Colombo — The Sri Lankan Cabinet has granted preliminary approval for handing over management and operation of the strategic East Container Terminal at the Colombo Port to an Indian company. The agreement has not been approved by the Sri Lankan government.
Documents reviewed by Zenger News confirm the Cabinet’s in-principal approval. While it was agreed by Cabinet that the management of the terminal will be handed over to India, the specifics of the deal have not yet been finalized. However, Adani Ports and Special Economic Zone, India’s largest private multi-port operator, along with its local partner, is considered the front-runner.
“ECT has received approval to hand over the maintenance to India, but the Cabinet is still under discussions of whether they should hand it over to Adani enterprises or not,” said G. Niroshan, deputy secretary of the All Ceylon General Port Employees Union.
“The Cabinet hasn’t made an approval, but it has appointed officials to look into the matter,” said Keheliya Rambukwella, the Cabinet spokesperson.
Of the four terminals at the Colombo port, the South Asia Gateway Terminal and Colombo International Container Terminal have been privatized by the government. The East Container Terminal, which recently started operations and can accommodate mega ships unlike the other Jaya Container terminal is a major contributor to the annual profit of the Sri Lanka Ports Authority.
“The ports authority received a profit of $273 million from the terminal in 2019 alone. Giving it to a foreign body means a loss to the ports authority and a decline in jobs,” said Niroshan.
Members of the opposition and other political parties are against handing over the port operation because they fear it would severely reduce the port authority’s revenue.
“The country will lose a profit of $12 million per month,” said Wasantha Samarasinghe, convenor of the National Trade Union Centre and a member of parliament from the People’s Liberation Front.
Because the East Container Terminal is the only one there that can accommodate mega ships, a hand-off could mean less revenue.
Colombo port workers are not in favor of handing over of the terminal to India. In August, the workers stopped work to protest the privatization of the terminal. They also demanded a “written pledge” from President Gotabaya Rajapaksa assuring them that the government would not privatize the terminal by handing it over to India.
Talks to hand over the terminal began in 2019 when the then-government proposed giving a 49 percent stake in managing the operations to the Adani Group. Cabinet had approved a Memorandum of Cooperation between Sri Lanka, India and Japan, to develop the port.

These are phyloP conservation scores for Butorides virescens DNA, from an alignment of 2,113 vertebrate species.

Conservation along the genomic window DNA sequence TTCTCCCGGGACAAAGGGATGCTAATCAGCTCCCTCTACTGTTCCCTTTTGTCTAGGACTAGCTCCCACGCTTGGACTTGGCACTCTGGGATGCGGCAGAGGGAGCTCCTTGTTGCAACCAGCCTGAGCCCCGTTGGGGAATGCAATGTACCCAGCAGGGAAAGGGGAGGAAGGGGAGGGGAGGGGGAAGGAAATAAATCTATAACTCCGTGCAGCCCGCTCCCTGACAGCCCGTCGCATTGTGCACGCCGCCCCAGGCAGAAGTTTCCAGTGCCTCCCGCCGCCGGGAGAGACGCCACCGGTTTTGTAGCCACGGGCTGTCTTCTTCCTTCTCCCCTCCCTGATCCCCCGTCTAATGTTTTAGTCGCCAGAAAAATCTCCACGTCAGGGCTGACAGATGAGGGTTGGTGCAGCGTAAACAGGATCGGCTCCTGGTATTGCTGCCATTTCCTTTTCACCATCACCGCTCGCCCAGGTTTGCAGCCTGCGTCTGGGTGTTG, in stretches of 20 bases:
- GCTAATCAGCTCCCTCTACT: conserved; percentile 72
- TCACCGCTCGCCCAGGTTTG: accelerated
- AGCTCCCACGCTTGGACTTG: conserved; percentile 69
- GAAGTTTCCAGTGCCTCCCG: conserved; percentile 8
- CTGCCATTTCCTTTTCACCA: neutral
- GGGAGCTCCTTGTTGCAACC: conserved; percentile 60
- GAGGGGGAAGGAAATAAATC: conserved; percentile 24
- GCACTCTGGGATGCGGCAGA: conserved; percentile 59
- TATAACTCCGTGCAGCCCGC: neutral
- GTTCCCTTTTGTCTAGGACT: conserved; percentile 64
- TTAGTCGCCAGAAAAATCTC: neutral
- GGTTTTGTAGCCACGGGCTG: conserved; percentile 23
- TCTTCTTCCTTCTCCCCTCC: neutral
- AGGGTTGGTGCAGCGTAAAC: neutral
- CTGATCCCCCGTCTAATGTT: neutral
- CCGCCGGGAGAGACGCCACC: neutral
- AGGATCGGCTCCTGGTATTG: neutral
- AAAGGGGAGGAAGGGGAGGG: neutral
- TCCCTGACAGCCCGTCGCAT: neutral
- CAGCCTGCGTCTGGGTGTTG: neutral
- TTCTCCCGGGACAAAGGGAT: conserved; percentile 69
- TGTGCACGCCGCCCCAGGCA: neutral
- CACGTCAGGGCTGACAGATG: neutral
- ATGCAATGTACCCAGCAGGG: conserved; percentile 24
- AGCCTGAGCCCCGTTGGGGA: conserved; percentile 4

The Sri Lanka People’s Front (SLPP), the incumbent government, at the time did not support the move and organized a “fast until death protest” to stop the terminal from being handed over to a foreign firm. The SLPP’s manifesto for the 2020 presidential election stated its intention of keeping the terminal operations in Sri Lanka.
“The East Container Terminal should be jointly developed,” said Harsha de Silva, an opposition member of parliament. “The agreement signed by the previous government was to keep 100 percent ownership of the terminal, with 51 percent stake being held by the Sri Lanka Ports Authority and the rest by India’s and Japan’s managing entity.”
According to the Memorandum of Cooperation, Japan was to fund the terminal and India was to develop it. Japan had then offered a loan for the purchase of cranes at an interest rate of 0.01 percent, with a 40-year repayment period. This was not feasible for the government, which estimated the repayment cost to be about $800 million.
“This was the best offer that the terminal got. But, the government refused this offer as it would not receive any commission from this deal,” said Samarasinghe.
Niroshan thinks that the port authority would face losses once the terminal is handed over, but that the government would make a profit through commissions.
The 18-meter-deep East Container Terminal began operations in October with the arrival of MSC Emma, a container ship that sailed from Africa on it way to China.
While initial construction of the terminal’s extension ended five years ago, it was not in use until last month. The second phase of the terminal, which includes a 600-meter extension is expected to begin soon.
The Colombo port is one of the world’s busiest shipping lanes in South Asia. The strategic location of the island nation makes its shipping lanes among the most vital on the maritime route. The maritime economy accounts for around 2.5 percent of the country’s GDP. The sector could contribute up to 6 percent of the GDP by 2030 if Sri Lanka attracts global investments in the shipping and logistics industry.
The Cabinet has also proposed expanding the capacity of the Colombo International Container Terminal, including equipment upgrades, at a cost of $90 million.
(Edited by Siddharthya Roy and Judith Isacoff. Map by Urvashi Makwana.)
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